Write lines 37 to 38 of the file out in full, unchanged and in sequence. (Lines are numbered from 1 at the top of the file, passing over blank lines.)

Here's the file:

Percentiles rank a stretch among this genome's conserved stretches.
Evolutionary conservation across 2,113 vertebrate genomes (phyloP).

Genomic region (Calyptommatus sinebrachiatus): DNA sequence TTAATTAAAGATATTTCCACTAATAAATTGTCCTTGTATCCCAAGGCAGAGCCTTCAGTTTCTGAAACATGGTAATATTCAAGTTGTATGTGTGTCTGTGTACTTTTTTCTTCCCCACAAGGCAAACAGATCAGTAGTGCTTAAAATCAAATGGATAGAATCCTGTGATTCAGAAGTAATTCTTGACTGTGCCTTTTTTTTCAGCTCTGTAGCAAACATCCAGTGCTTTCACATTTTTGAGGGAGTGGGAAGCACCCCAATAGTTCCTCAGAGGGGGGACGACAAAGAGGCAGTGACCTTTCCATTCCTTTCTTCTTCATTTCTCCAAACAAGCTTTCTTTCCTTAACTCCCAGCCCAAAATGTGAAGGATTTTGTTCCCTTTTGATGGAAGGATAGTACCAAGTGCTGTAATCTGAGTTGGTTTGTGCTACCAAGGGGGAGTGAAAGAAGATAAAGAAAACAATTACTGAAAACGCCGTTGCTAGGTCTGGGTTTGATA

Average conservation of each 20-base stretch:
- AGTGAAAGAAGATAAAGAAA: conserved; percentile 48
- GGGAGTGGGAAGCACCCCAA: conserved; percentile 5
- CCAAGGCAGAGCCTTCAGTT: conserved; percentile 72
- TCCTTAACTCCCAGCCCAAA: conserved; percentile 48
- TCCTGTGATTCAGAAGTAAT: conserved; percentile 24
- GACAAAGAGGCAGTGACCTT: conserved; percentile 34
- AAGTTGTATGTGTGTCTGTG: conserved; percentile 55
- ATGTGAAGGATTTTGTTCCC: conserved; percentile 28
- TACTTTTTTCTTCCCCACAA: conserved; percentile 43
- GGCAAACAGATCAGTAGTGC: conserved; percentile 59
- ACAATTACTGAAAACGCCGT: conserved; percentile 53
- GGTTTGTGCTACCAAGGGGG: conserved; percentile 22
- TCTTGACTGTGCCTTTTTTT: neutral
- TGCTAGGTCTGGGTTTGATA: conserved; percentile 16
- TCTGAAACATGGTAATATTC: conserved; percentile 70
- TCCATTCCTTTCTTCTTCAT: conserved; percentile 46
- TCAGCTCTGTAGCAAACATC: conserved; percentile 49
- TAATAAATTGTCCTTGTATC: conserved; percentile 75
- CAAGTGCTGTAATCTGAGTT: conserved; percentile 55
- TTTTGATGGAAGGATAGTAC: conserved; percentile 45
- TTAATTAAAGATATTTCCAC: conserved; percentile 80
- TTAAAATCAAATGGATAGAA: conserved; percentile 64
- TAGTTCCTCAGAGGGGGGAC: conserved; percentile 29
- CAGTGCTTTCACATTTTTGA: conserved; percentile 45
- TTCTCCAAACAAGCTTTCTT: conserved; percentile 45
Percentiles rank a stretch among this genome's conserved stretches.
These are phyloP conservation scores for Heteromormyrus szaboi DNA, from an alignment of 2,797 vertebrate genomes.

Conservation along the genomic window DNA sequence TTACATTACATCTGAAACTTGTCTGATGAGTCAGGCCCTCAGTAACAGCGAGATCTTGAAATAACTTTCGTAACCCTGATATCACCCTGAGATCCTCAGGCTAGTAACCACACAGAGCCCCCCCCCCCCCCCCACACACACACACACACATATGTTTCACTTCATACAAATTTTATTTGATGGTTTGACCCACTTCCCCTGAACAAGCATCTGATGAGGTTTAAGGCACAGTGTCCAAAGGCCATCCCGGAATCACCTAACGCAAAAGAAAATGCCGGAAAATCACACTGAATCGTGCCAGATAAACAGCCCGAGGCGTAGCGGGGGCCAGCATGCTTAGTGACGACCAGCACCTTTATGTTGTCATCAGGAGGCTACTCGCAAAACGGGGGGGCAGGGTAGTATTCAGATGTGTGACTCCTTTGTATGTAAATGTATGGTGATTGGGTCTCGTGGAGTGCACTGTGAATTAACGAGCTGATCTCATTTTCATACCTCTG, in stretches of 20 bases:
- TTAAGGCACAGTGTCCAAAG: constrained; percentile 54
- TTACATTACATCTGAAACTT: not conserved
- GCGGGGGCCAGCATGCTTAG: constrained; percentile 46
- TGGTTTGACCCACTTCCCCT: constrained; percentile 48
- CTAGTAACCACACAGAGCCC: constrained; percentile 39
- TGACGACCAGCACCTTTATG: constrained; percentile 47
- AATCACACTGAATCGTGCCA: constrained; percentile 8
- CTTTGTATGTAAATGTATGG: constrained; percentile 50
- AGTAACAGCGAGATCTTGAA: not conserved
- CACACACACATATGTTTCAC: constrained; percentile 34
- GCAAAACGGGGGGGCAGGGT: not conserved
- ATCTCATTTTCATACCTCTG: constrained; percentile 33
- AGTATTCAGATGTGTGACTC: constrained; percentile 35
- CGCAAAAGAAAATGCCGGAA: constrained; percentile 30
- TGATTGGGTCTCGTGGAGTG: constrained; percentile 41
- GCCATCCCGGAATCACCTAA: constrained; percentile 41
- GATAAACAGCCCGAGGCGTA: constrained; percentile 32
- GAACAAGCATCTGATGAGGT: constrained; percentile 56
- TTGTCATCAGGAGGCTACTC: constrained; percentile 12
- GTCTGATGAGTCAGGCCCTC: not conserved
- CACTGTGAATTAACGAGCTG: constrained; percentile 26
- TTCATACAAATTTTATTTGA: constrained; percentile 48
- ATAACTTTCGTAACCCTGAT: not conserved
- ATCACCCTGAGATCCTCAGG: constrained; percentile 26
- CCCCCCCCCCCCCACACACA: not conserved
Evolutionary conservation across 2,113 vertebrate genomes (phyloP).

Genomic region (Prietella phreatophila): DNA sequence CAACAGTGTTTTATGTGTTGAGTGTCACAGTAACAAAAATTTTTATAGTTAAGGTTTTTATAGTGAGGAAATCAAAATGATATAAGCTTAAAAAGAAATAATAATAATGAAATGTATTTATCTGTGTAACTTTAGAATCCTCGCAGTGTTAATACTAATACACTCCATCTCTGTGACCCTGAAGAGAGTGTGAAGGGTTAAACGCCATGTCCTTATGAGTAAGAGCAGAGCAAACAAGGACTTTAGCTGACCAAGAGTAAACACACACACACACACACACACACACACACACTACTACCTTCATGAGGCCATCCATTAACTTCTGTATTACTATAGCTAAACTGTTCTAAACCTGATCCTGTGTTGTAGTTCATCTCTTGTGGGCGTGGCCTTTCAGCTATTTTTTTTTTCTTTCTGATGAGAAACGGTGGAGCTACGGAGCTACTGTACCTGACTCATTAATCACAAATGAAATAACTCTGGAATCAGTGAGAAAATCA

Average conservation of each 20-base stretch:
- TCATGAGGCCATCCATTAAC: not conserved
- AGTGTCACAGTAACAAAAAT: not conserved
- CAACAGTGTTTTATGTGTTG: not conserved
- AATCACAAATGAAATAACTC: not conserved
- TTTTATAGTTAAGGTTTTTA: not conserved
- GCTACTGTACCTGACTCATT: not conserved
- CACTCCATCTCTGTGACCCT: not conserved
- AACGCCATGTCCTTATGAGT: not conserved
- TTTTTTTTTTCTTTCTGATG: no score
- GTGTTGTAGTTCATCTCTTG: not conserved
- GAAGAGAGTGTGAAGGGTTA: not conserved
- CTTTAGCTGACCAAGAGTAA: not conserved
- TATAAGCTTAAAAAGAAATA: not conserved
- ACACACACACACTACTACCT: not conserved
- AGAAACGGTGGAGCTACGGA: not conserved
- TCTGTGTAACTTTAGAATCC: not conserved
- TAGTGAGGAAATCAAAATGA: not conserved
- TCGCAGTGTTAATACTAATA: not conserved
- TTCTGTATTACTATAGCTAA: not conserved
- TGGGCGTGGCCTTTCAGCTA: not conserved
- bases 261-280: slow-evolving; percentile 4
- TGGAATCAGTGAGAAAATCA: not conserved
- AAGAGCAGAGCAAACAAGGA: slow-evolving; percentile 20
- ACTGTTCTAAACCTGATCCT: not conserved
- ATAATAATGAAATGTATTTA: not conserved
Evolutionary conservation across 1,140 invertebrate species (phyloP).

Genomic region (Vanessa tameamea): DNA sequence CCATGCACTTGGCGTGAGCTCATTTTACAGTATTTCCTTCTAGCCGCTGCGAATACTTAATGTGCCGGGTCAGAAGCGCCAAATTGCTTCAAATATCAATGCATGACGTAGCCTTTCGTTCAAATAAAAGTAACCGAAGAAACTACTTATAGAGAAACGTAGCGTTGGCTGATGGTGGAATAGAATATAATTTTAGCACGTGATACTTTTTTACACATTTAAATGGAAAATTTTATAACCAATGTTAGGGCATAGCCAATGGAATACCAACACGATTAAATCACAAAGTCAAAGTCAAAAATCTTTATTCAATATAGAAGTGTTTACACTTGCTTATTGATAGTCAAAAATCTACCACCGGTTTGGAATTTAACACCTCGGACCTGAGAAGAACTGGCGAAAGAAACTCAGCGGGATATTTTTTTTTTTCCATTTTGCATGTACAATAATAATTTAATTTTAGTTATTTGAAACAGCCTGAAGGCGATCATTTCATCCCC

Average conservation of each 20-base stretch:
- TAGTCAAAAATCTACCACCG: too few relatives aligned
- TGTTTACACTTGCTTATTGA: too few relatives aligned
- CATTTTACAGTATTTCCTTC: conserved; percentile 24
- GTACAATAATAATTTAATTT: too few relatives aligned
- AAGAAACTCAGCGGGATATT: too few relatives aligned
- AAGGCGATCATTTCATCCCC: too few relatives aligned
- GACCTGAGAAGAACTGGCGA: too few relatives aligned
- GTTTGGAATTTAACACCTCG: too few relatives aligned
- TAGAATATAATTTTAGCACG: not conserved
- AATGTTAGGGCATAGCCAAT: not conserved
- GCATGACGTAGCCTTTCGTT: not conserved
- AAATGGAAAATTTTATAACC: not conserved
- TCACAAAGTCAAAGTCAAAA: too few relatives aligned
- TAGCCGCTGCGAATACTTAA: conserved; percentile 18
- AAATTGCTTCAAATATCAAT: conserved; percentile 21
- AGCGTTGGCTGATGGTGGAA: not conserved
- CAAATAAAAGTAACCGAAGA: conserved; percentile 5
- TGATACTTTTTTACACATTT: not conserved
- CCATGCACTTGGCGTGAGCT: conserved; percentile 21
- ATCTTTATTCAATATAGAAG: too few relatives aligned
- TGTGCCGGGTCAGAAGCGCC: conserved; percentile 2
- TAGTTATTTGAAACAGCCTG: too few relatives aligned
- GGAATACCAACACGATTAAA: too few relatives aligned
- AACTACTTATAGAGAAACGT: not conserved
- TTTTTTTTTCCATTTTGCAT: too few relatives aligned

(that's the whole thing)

- CTAGTAACCACACAGAGCCC: constrained; percentile 39
- TGACGACCAGCACCTTTATG: constrained; percentile 47